Review Price free/subscription
With LG focussing so much effort on its impressive slimline SL8000 LCD and upcoming LED SL9000 TVs right now, it would be easy to forget that the brand still makes plasma TVs. But when we spotted one of the those plasma TVs, the 42in 42PQ6000, selling online for under £500, we figured that forgetting about LG's plasma efforts most definitely is not an option!
In typical LG style, the 42PQ6000 doesn't look nearly as cheap as it is. In fact, it seems well built, and is definitely quite attractive in its 'single sheet' finish and glossy black colour scheme. There's no trace whatsoever of the plasticky finish and bland colour schemes seen on most mega-cheap big screens.
The 42PQ6000's connections aren't quite as comprehensive as we usually find with LG TVs, chiefly because there are only three HDMIs rather than four. But then in all honesty three is likely to be plenty for the relatively unambitious buyer likely to be attracted by a sub-£500 plasma TV.
What's more, the set actually has a connection surprise up its sleeve, too. For a built-in USB player proves able to play MP3, DivX (standard def only) and JPEG files - a level of multimedia friendliness seldom found at such an affordable level.
Even more startling than this, though, is the discovery that the 42PQ6000 has 600Hz processing. The relatively high level of processing required to insert enough frames into the picture to hit the '600Hz' target (the screen doesn't actually refresh itself 600 times a second) is a seriously surprising find on a 42in TV costing under £500. If it delivers the sort of judder-free motion clarity we know it's capable of, the 600Hz engine really could make the 42PQ6000 a massive bargain.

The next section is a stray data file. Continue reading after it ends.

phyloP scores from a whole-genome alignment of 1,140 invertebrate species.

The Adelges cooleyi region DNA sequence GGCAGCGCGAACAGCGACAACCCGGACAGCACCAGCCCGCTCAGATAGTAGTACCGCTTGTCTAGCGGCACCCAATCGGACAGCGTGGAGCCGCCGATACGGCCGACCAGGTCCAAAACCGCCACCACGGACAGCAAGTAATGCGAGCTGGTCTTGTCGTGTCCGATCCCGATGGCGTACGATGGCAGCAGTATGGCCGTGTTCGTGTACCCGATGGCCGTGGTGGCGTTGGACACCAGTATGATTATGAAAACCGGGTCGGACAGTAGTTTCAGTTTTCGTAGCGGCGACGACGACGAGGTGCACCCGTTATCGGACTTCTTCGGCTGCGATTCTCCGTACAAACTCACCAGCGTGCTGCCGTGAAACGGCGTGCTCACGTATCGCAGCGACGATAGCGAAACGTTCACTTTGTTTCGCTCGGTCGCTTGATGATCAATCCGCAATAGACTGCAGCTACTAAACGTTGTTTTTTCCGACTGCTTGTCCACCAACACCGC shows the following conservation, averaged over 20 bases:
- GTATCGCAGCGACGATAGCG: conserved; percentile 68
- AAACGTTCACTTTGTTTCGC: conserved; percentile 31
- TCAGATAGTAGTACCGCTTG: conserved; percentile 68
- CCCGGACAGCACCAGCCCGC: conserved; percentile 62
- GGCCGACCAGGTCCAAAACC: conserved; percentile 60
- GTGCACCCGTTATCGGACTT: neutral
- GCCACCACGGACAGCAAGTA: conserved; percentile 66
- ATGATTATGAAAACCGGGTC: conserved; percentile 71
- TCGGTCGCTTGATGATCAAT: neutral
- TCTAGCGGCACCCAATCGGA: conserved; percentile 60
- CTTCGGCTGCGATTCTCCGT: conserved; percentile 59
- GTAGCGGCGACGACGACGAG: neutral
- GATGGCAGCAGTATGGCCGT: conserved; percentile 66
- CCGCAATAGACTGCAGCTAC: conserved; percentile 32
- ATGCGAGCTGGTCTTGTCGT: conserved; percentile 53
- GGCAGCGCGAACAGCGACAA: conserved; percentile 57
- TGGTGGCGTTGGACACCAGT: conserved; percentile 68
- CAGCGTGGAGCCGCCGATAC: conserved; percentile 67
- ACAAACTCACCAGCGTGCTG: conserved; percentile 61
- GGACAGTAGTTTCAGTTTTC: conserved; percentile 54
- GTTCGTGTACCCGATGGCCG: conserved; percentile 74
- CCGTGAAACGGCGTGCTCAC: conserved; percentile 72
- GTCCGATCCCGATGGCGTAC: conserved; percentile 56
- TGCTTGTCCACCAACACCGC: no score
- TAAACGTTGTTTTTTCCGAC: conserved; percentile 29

Especially as the 600Hz system is far from the end of the 42PQ6000's video processing. The set also enjoys LG's Dual XD Engine system, for instance, which works on everything from colour tones to contrast and sharpness. Plus there's a wide colour gamut option, adjustable dynamic colour and contrast processors, and an edge enhancement circuit.
Running side by side with these surprising (for the 42PQ6000's money) elements is a further raft of smaller but still handy tweaks, such as three gamma settings, noise reduction tools, and an optional film mode that adjusts the progressive processing to better cope with film as opposed to video sources.
So extensive are all the 42PQ6000's adjustments, in fact, that the TV carries a couple of presets labelled 'ISF' that can be used by trained installers from the Imaging Science Foundation. Provided you're willing to pay them for their time and trouble, of course.
Obviously it seems pretty unlikely that a buyer of a budget TV would want to stump up for a professional installation, but I guess it's still somehow reassuring to know that the TV can handle it if your bank balance can. Actually, come to think of it, calling in a professional installer for the 42PQ6000 would be quite interesting. For I'd be fascinated to know if they could manage to get a better picture out of it than I did!